Natural Lawn Care

green grass growing

Lawn management practices makes a huge impact on the health of each lawn as well as the environment.

In terms of acreage devoted to pro­duction, grass in the United States cov­ers more than 40 million acres — as much as corn, wheat, soybeans and the next five top irrigated crops com­bined. Although in most cases, it has only aesthetic value, every year Americans devote much of their leisure time and discretionary in­come to the maintenance of their lawns.

A variety of management prac­tices collectively make a huge impact not only on the health of each lawn but on the environment in general. Armed with a bit of knowledge, the homeowner can adjust his or her cultural practices in such a way as to decrease time and expense given to raising grass and become more eco-friendly at the same time.

Mowing, watering, fertilization and weed, disease and pest control, are the main cultural practices in which hu­mans indulge in pursuit of the perfect lawn. The chemical treatments asso­ciated with the latter have the most potential to do harm.

Synthetic chemicals in general do indiscriminant harm to the micro­biological life in the soil, as well as to soil macro-organisms, beneficial insects and wildlife overall. Such chemicals also commonly become contaminants in surface and groundwater.

Applica­tion of chemicals to the lawn in general is done with the intent of eliminating or killing unwanted pests or weeds, at the same time as feeding the grass. If the focus is shifted instead to build­ing a healthy foundation of underlying soil, teeming with beneficial fungi and micro- and macro-organisms, the ob­jectives of a weed and pest-free healthy lawn can be achieved as easily and often more cheaply, while leaving less of an ecological footprint.

Lawn Planning & Design

Achieving the objective of a healthy lawn begins with landscape planning and thoughtful design. Proper contouring can gently channel runoff or give it time to soak in, thereby preventing erosion, or directing it to trees, shrubs or perennial gardens. Loam with good drainage and at least 3 to 5 percent organic matter should be laid down at a minimum depth of 6 inches, with 12 to18 inches being the ideal.

Careful placement of landscape plants can prevent excessively shady areas which could lead to encroachment by mosses or development of fun­gal diseases. Water harvested from roofs can be collected for use on the lawn or directed to a rainwater garden. Such design aspects both reduce demand for water while minimizing water that re-enters streams and lakes with potential pollutants.

Lawn Grass Species Selection

Zoysia grass

Zoysia grass plugs grow slowly to form a weed- and -heat-resistant carpet

The next step in creating a new lawn is choice of species of grass. You will have already measured the area and adjusted pH with the appropriate amount of lime to raise or sulfur to lower. Grass likes a slightly acidic pH (about 6.5). Proper pH optimizes availability of nutrients to the plants as well as encourages proliferation of beneficial microorganisms.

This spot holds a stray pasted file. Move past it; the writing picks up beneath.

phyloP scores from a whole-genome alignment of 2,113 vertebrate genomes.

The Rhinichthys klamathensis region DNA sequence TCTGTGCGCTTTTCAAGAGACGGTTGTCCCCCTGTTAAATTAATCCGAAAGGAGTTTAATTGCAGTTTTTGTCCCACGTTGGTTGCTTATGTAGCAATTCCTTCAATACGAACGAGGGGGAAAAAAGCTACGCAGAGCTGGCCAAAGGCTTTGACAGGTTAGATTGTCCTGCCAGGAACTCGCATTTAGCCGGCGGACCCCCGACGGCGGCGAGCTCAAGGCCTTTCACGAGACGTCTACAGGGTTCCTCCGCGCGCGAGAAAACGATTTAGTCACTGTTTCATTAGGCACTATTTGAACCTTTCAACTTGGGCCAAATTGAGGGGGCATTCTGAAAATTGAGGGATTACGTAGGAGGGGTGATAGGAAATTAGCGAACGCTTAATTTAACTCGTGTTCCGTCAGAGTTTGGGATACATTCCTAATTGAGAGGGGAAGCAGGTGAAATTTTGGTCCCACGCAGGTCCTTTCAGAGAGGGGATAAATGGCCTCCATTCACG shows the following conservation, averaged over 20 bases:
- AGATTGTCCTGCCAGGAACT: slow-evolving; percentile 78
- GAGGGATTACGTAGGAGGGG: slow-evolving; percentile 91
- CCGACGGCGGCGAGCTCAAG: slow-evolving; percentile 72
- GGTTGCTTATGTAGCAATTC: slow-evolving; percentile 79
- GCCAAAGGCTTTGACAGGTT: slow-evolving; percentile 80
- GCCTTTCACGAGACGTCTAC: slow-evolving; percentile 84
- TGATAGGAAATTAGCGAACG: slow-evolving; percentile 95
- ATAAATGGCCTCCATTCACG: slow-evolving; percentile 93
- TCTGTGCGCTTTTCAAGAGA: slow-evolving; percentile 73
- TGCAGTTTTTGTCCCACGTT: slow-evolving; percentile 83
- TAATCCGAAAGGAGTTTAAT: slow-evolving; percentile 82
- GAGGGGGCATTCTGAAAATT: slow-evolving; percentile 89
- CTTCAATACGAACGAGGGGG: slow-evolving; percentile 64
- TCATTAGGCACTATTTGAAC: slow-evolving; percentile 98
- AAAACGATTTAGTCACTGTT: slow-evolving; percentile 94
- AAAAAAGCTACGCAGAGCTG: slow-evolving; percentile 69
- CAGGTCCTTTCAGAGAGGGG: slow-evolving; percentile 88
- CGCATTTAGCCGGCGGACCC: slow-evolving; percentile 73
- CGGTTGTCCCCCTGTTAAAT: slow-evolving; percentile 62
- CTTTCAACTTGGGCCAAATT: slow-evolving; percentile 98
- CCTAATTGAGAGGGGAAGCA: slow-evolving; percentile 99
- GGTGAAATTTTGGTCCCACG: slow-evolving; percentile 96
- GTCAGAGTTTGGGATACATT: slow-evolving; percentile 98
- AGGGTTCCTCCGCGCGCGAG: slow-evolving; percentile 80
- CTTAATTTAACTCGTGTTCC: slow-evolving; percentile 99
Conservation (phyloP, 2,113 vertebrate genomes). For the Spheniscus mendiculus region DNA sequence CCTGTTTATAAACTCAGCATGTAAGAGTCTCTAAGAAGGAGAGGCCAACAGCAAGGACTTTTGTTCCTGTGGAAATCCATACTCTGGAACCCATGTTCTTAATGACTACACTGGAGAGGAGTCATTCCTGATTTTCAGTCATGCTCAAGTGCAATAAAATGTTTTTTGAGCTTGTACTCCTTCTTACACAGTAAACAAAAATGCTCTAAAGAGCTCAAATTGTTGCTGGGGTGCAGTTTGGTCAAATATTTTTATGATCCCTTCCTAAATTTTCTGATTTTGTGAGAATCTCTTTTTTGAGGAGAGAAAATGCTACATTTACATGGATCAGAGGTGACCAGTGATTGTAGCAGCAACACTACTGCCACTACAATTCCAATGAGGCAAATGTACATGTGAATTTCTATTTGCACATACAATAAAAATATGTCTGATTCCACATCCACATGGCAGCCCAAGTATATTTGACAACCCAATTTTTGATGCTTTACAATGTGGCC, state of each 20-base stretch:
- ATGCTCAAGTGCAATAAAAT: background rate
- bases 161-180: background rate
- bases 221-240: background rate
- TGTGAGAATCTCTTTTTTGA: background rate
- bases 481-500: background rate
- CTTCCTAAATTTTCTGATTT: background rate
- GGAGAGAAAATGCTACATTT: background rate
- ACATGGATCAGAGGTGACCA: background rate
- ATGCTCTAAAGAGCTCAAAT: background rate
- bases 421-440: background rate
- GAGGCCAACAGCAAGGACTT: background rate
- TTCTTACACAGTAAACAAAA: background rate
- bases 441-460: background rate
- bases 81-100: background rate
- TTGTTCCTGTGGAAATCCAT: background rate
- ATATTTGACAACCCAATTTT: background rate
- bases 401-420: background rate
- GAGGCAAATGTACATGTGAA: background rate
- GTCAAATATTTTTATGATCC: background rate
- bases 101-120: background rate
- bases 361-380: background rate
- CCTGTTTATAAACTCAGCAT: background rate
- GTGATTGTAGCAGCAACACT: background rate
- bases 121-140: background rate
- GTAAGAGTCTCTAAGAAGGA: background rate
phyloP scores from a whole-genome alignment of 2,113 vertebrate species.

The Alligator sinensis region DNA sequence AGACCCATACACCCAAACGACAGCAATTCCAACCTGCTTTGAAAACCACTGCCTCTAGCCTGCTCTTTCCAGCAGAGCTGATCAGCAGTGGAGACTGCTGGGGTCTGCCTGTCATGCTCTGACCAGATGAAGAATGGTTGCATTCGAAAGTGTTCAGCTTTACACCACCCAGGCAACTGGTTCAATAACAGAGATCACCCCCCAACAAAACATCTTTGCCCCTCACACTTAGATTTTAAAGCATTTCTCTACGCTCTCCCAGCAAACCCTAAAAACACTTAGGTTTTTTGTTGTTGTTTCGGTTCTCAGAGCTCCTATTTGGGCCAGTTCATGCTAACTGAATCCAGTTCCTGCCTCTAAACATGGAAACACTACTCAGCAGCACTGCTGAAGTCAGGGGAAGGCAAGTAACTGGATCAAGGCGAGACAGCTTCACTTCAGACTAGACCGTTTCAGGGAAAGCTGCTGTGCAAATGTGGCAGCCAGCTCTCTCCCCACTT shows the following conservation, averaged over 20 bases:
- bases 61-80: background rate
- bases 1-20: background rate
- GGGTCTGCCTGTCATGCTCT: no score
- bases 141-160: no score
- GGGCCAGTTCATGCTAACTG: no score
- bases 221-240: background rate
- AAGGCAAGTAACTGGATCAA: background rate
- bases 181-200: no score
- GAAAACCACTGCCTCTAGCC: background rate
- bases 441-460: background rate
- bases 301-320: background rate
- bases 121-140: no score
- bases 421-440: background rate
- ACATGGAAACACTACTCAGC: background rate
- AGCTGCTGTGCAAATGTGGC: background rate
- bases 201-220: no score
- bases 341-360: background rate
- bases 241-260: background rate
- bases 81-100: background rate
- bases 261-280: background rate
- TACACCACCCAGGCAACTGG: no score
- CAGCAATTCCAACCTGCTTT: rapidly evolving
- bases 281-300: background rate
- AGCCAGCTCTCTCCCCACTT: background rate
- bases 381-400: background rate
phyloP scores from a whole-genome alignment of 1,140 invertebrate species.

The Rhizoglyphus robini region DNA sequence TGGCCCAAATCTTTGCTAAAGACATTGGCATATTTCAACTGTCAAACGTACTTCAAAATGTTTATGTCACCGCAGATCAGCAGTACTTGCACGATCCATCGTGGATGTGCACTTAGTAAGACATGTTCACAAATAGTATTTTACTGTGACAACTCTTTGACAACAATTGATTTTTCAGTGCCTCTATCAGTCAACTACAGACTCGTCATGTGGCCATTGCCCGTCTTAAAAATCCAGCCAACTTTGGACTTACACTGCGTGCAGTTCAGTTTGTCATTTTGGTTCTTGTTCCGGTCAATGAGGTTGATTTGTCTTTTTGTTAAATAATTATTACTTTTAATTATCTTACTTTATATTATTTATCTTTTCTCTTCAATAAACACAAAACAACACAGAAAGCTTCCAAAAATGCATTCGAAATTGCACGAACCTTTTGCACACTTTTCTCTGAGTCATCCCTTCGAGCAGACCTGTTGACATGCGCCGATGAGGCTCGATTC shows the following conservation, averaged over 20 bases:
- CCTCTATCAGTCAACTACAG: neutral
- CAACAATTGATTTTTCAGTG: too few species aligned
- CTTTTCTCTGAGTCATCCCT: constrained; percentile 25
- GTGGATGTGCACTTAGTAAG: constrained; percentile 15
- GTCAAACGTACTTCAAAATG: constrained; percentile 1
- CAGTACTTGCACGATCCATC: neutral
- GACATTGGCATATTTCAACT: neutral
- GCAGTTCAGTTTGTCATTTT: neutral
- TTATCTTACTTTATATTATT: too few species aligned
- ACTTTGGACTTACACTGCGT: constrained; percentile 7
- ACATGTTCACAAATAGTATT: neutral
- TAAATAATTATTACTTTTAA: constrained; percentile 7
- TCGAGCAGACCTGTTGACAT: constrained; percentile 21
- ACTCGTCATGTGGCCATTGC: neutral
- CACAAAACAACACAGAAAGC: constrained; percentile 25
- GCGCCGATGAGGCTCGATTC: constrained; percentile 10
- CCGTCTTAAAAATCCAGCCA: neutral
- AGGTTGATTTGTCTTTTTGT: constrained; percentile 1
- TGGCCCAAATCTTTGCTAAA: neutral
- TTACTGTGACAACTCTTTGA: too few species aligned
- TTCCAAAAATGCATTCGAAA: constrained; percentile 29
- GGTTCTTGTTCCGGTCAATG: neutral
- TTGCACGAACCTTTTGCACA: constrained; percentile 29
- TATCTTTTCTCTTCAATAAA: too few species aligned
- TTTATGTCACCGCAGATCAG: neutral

Fall is the ideal time to seed for best root development. The choices among cool season varieties are compact, turf-type tall fes­cues, and fine-leafed types such as blue grasses, fine fescues and perennial ryes. Tall fescues are wear-tolerant, disease-resistant and can be mowed 3 to 4 inches tall.

Fine fescues are more prone to disease but are popular because they are softer to the touch and more aesthetically pleasing. The most common northern varieties used are Kentucky Bluegrass, Perennial Rye, Fairway Wheat, and Chewings, Hard, Red and Tall fescues. Of these, Chewings tolerates shade well, while turf-type Tall fescue is best in full sun. In the south, the com­mon choices are Bahia, Bermuda, Centipede, St. Augustine, Seashore, Carpet grass and Zoysia. Preference should be given toward species which are indigenous and thus better adapted to your particular environment. Your local cooperative exten­sion can help with recommendations.

It is also recommended that you avoid a monoculture by using a mix of varieties which match your specific soil and light conditions. A biodiverse lawn is better at resisting disease and pests. Look to see that the mix includes an en­dophytic fungus, which is beneficial in spite of the fact that it lives inside the plant. The fungus makes the plant taste bad to insect pests, thus protecting it naturally. Natural toxins provided by the fungus also provide disease protection. One disadvantage, however, is that animals grazing on grass with this fungus may experience adverse reactions.

In addition to a diverse mix of seed, it is advantageous for your mix to include clover, especially white clover, which fixes nitrogen in the soil. Five percent is the ideal proportion which Paul Tukey recommends in The Organic Lawn Care Manual. This can produce half of the nitrogen requirements of your lawn, he says, and leaving clippings after mowing would sup­ply sup­ply the remainder. Make sure the seed you buy is weed-free and has a germination date of less than one year.

Natural Lawn Care: Mindful Mowing

Energy-efficient mowing technique

In an existing landscape, adopting proper mowing practices is a critical step to creating a healthy lawn.